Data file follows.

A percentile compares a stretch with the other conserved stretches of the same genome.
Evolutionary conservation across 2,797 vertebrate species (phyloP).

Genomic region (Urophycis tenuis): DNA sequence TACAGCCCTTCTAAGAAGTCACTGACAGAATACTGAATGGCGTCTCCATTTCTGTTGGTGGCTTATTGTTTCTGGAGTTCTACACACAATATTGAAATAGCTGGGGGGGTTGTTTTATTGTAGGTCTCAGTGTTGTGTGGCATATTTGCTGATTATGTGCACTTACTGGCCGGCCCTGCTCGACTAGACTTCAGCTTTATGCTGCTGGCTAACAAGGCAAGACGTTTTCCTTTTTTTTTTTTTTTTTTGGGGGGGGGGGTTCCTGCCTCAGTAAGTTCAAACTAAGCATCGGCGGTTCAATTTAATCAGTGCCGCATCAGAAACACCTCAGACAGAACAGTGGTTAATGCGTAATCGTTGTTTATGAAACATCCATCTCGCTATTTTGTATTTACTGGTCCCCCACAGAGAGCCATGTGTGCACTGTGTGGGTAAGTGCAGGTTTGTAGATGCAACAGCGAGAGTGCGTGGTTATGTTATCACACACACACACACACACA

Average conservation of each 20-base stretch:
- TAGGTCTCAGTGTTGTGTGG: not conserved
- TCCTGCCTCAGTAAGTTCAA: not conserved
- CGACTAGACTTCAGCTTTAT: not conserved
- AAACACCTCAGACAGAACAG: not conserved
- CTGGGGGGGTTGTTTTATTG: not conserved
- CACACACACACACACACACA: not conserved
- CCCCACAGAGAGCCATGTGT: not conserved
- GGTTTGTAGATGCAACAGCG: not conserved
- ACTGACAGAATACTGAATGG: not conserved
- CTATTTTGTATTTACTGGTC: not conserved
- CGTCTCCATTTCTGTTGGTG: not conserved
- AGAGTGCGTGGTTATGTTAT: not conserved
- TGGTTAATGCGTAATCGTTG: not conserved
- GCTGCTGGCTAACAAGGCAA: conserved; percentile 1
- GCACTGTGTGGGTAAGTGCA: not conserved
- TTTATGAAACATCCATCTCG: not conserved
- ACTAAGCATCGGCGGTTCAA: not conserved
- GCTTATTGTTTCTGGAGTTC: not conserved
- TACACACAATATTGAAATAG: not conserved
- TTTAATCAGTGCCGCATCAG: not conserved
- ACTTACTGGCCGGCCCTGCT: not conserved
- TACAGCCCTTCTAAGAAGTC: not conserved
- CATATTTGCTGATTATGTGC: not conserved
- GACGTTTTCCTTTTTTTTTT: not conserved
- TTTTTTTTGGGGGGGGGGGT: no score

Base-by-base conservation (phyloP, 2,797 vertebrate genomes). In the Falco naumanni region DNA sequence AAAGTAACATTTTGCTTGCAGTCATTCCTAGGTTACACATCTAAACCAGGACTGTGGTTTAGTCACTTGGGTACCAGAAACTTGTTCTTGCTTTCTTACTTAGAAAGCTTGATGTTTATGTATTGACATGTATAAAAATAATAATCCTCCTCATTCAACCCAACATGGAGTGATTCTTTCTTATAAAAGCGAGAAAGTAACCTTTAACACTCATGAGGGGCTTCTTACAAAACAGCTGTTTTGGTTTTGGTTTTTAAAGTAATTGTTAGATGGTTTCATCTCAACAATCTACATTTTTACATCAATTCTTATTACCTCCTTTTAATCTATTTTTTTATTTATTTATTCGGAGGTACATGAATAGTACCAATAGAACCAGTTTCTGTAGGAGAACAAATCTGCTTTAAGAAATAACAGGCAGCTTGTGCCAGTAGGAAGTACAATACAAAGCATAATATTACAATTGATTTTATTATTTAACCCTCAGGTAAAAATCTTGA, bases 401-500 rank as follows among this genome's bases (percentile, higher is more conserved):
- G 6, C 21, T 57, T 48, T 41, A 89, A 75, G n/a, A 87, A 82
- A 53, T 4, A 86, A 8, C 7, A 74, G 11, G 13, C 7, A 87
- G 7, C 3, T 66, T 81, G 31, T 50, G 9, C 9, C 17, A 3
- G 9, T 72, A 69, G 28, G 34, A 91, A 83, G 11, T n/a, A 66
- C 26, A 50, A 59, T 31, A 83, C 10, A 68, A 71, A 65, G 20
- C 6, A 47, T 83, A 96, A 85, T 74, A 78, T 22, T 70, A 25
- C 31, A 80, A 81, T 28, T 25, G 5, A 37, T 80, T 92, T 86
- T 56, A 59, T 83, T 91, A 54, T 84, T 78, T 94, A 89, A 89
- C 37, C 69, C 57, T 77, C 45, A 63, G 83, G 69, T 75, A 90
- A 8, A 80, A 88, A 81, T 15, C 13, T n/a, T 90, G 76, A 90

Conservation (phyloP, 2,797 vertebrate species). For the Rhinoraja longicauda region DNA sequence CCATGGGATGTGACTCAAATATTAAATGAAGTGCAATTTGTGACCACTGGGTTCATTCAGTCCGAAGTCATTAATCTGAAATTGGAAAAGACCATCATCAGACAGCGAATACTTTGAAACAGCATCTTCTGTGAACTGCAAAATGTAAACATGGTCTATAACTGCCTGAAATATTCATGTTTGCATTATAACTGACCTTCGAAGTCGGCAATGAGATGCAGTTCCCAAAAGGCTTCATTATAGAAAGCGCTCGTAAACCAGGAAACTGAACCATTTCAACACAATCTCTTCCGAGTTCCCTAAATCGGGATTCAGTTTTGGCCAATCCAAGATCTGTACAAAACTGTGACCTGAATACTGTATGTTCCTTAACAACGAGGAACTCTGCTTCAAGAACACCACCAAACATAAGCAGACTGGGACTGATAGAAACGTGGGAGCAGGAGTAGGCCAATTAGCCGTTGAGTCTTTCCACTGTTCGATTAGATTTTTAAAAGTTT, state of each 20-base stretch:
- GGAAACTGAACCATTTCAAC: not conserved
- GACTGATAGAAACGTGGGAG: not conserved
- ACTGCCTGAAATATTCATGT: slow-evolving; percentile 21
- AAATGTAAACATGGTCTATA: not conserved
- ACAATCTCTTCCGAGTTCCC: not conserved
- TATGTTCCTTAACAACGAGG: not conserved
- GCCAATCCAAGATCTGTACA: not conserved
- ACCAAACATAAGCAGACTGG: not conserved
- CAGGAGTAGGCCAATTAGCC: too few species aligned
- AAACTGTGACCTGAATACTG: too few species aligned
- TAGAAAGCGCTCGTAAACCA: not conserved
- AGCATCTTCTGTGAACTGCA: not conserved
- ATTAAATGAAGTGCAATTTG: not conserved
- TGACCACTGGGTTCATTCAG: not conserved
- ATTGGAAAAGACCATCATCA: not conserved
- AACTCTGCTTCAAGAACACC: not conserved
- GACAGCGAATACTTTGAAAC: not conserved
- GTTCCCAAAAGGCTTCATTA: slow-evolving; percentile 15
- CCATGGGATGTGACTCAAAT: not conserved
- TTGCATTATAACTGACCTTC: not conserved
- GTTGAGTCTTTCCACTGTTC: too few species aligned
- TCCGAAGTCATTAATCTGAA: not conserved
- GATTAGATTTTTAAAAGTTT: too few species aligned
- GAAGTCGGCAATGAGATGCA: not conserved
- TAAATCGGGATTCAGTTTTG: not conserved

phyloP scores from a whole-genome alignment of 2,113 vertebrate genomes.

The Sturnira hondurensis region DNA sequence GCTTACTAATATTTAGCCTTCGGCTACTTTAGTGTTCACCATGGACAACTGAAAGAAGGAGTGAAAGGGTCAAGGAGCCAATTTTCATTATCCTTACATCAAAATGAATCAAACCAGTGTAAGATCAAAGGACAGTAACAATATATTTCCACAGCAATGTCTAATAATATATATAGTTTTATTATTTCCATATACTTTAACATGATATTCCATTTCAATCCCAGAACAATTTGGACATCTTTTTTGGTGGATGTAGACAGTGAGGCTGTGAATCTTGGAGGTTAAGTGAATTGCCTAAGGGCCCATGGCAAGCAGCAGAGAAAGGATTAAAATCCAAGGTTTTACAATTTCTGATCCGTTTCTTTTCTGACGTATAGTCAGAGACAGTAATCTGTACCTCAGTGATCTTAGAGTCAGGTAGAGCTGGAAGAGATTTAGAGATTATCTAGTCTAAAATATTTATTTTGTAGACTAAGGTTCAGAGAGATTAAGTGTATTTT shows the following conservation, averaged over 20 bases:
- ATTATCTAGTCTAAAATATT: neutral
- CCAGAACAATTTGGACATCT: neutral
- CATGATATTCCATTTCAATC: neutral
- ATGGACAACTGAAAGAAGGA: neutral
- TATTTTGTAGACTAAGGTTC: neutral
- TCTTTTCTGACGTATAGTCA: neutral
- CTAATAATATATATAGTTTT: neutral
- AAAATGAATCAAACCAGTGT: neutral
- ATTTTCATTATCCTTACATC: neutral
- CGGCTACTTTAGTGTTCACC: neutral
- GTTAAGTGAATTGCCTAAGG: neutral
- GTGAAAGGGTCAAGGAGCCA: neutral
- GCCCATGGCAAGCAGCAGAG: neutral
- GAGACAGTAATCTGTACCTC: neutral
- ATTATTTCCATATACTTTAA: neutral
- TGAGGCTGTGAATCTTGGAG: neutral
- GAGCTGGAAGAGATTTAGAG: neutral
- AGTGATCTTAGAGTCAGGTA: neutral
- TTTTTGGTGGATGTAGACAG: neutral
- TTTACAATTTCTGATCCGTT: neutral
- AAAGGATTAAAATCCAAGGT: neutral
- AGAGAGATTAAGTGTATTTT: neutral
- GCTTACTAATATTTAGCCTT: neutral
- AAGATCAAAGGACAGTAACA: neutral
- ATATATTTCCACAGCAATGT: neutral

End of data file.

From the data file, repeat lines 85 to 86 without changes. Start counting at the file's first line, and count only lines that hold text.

- GAGCTGGAAGAGATTTAGAG: neutral
- AGTGATCTTAGAGTCAGGTA: neutral